The New Zealand dollar was firm against a weak yen on a day in which Prime Minister John Key noted the benefits of a strong currency and economists reiterated that it will be strong for much of 2013.
The kiwi was at 75.67 yen at 5pm, having traded as high as 75.70 yen from 75.30 yen at 8am. That compared to 75.24 at 5pm yesterday.
But it fell to 83.63 US cents at 5pm from 83.80 cents at 8am and 84.32 cents at 5pm yesterday.
The focus in afternoon trading was on Bank of Japan policy meeting minutes. Reuters reported that member Koji Ishida proposed cutting the interest rate for the bank's fixed-rate market operation and other loan schemes to 0.03 percent from 0.1 percent.
That and another measure were turned down but the debate underlined the pressure the Japanese central bank is under to ease monetary policy more aggressively to help pull the economy out of deflation.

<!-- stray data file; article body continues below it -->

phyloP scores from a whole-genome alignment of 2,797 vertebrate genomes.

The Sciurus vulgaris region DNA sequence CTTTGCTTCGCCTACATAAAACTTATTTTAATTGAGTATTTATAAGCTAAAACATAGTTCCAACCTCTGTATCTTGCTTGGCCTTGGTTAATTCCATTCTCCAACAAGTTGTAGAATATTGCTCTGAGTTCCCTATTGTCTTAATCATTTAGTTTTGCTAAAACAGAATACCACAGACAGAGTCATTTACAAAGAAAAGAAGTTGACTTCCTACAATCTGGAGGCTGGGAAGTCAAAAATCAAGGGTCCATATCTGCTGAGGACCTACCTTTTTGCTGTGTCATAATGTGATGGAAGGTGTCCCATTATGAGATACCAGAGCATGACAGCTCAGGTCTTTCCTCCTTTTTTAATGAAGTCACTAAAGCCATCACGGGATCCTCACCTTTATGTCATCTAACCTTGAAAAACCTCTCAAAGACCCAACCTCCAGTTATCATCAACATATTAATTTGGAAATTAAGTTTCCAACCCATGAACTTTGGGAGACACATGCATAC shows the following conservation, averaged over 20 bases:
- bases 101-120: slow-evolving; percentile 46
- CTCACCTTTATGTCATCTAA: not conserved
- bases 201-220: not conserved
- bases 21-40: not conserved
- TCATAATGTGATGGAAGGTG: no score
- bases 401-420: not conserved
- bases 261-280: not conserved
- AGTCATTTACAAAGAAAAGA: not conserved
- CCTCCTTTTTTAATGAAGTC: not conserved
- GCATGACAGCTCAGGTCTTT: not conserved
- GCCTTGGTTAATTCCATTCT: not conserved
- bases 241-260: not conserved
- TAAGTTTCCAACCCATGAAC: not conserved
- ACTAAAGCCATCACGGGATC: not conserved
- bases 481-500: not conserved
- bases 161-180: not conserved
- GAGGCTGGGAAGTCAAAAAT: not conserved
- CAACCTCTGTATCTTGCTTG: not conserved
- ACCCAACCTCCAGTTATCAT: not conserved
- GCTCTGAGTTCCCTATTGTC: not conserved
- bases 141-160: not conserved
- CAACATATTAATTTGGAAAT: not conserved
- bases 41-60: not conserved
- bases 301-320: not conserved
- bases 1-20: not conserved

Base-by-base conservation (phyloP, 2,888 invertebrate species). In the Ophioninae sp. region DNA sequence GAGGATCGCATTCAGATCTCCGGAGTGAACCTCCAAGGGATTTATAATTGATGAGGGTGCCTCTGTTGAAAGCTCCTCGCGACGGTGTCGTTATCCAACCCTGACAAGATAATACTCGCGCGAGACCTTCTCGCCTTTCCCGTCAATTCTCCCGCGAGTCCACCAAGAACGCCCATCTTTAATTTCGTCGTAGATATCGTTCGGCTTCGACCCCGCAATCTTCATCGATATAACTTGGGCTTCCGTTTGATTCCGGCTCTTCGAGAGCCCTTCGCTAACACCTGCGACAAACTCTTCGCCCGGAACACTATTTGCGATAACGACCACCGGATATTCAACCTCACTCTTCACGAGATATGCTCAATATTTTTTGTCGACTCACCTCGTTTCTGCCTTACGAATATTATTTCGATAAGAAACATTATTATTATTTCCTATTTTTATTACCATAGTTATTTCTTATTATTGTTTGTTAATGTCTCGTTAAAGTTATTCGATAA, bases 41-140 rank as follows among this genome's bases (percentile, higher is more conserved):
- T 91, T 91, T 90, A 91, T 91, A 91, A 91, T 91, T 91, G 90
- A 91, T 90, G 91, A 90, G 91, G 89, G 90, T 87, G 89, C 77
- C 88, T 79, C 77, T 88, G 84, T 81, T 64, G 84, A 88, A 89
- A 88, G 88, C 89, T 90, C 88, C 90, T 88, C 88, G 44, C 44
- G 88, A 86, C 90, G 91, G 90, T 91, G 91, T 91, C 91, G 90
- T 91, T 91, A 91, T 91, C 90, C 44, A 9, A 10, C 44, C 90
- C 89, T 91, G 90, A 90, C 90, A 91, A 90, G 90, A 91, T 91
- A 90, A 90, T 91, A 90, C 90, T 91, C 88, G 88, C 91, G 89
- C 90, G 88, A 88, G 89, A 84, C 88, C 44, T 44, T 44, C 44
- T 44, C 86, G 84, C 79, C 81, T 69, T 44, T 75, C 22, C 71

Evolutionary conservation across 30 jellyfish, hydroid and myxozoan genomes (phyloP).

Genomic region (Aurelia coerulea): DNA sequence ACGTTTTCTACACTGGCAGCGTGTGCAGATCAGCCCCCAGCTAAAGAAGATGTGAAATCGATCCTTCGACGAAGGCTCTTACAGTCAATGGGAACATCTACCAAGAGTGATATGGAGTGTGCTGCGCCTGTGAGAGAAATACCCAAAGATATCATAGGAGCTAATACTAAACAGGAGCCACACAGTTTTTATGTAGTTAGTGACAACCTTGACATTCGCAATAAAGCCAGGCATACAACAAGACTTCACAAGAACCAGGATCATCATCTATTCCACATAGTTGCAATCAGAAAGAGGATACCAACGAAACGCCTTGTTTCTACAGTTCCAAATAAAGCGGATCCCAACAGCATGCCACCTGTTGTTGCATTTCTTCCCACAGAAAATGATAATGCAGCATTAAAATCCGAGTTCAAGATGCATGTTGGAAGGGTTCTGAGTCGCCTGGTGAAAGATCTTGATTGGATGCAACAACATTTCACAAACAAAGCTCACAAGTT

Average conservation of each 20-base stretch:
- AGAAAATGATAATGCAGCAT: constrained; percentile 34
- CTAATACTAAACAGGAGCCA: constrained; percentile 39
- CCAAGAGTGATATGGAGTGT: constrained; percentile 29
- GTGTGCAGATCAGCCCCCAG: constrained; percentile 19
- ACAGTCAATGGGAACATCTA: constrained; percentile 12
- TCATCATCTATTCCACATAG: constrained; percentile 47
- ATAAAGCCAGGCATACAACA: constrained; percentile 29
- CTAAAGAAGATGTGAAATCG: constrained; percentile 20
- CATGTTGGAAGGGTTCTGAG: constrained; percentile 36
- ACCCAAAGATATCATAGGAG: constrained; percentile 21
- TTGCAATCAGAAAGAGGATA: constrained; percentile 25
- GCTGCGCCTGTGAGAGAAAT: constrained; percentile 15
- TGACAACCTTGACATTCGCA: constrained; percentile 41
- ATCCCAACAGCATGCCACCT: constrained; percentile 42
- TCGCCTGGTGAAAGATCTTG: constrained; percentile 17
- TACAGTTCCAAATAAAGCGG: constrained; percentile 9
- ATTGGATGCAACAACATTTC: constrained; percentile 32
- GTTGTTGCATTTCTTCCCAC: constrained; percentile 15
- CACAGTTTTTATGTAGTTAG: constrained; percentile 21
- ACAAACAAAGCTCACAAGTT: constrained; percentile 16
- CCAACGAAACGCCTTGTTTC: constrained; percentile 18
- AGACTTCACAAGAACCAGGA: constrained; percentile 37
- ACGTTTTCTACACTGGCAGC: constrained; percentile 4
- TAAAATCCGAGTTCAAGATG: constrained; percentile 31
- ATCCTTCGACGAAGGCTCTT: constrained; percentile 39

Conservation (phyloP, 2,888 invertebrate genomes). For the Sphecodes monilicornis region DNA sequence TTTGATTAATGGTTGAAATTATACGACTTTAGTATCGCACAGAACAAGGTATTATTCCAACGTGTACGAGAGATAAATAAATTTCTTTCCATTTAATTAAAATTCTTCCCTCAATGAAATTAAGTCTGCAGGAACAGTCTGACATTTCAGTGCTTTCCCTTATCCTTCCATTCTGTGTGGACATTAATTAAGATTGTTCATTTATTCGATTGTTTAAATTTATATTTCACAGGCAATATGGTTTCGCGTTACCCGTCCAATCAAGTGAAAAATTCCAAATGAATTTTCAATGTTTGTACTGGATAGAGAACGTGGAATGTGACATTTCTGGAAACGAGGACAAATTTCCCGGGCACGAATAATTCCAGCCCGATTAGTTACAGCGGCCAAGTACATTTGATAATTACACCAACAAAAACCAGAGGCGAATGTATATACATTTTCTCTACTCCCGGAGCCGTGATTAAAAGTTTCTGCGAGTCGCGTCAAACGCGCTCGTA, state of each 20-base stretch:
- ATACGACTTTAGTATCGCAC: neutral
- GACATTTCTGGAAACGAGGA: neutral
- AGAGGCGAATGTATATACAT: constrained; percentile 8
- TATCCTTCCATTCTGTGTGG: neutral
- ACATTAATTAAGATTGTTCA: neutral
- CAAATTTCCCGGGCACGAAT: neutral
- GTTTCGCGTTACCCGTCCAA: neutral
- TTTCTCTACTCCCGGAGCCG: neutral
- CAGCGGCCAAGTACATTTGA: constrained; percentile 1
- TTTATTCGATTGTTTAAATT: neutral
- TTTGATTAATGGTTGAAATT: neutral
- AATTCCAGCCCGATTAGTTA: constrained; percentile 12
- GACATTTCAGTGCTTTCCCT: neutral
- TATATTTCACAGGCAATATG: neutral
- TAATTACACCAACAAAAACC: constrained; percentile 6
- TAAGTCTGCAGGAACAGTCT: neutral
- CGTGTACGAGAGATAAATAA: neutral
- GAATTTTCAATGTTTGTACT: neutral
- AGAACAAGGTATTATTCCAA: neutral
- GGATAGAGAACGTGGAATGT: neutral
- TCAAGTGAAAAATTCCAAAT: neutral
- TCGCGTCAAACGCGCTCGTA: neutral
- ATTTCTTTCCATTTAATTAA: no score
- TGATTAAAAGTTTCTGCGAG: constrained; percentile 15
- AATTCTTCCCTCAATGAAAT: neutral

It was a contrast to Mr Key's observation that a strong NZ dollar reflected strength in the country's terms of trade. He said the high kiwi made goods cheaper for consumers.
His comments come as BNZ economists put an end-year target of 81.00 US cents on the kiwi, suggesting it will be high for some time.
BNZ says the liquidity being sprayed around by the big central banks around the world merely reinforced the fact that the New Zealand economy was in a better position.
The kiwi was at 80.08 Australian cents at 5pm, unchanged from its level at 8am, and down slightly from 80.17 at 5pm yesterday.
The kiwi was at 53.02 British pence from 53.27 pence and at 62.61 euro from 63.32.
The trade-weighted index was at 75.42 from 75.64.
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